Research shows that 73% of plant-based products are purchased by omnivores and flexitarians4 whose primary motivation for purchasing and consuming plant-based foods is taste.5 It is therefore vital to focus on products that offer a familiar taste-and-texture experience when creating your plant-based product range.
Fostering familiarity is something that LikeMeat has done well, directly through product offerings and indirectly through marketing.
Primarily, LikeMeat products focus on comfort and meaty indulgence – their products replicate a wide range of ‘meat favourites’, like chicken, gyros, and schnitzel, ‘to make the step to eat less meat as easy and tasty as possible.’ With this in mind, plant-based meat brands should develop products that replicate animal ‘meats’ to gain consumer favour.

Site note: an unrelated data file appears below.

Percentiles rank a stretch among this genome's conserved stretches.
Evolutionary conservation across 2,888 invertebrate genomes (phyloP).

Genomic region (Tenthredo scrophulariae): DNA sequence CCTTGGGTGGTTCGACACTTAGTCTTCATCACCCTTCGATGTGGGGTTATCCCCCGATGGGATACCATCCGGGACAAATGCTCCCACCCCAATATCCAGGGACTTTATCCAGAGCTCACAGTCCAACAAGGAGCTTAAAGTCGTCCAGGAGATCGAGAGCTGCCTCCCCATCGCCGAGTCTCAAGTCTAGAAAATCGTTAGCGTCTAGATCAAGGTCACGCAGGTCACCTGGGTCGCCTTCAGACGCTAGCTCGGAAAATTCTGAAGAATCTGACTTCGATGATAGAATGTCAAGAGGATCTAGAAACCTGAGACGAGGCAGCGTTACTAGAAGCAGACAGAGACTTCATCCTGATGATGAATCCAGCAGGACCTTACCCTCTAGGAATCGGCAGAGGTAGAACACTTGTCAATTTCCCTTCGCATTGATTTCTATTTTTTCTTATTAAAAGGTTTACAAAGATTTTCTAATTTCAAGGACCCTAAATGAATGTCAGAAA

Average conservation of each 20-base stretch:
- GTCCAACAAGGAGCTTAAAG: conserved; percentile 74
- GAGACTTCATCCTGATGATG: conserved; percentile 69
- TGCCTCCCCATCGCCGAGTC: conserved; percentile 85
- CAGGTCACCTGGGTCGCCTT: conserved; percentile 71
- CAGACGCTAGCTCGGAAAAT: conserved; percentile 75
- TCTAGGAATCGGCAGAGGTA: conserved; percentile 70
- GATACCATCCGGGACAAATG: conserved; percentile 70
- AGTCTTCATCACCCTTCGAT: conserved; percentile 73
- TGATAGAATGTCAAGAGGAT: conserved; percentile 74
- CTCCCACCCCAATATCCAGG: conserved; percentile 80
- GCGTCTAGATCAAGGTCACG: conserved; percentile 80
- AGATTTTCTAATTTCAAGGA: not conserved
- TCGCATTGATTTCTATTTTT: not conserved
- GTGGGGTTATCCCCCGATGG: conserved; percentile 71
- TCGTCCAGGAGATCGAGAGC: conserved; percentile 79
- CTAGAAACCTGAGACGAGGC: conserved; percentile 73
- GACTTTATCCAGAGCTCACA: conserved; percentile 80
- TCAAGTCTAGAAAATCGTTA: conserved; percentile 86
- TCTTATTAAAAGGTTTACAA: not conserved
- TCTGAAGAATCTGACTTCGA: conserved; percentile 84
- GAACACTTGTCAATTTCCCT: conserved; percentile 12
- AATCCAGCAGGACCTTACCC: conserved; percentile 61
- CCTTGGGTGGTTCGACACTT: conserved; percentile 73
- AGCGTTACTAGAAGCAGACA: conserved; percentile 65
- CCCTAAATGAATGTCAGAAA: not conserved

Product formats also aid with this – by making plant- and animal-based meat products like-for-like in application, consumers can use them as direct swaps. For example, LikeMeat offers drumsticks, patties, and meaty chunks which require the same prep and cooking time (and less, in some cases) as animal-based versions.
While it’s important that the product evokes comfort and familiarity, marketing also contributes to generating the ‘meaty’ experience. From LikeMeat’s product packaging to its website, everything has been tailored to provide a sensory and familiar experience for the consumer.
Product naming: LikeMeat products are named after animal-based ones – i.e., Like Chick’n Wings, Like Gyros, Like Snichitzel, Like BBQ Chick’n, Like Chick’n Kebab – to create a direct comparison to animal-based counterparts. It’s recommended that plant-based meat brands opt for ‘meaty’, recognisable names, where legally possible.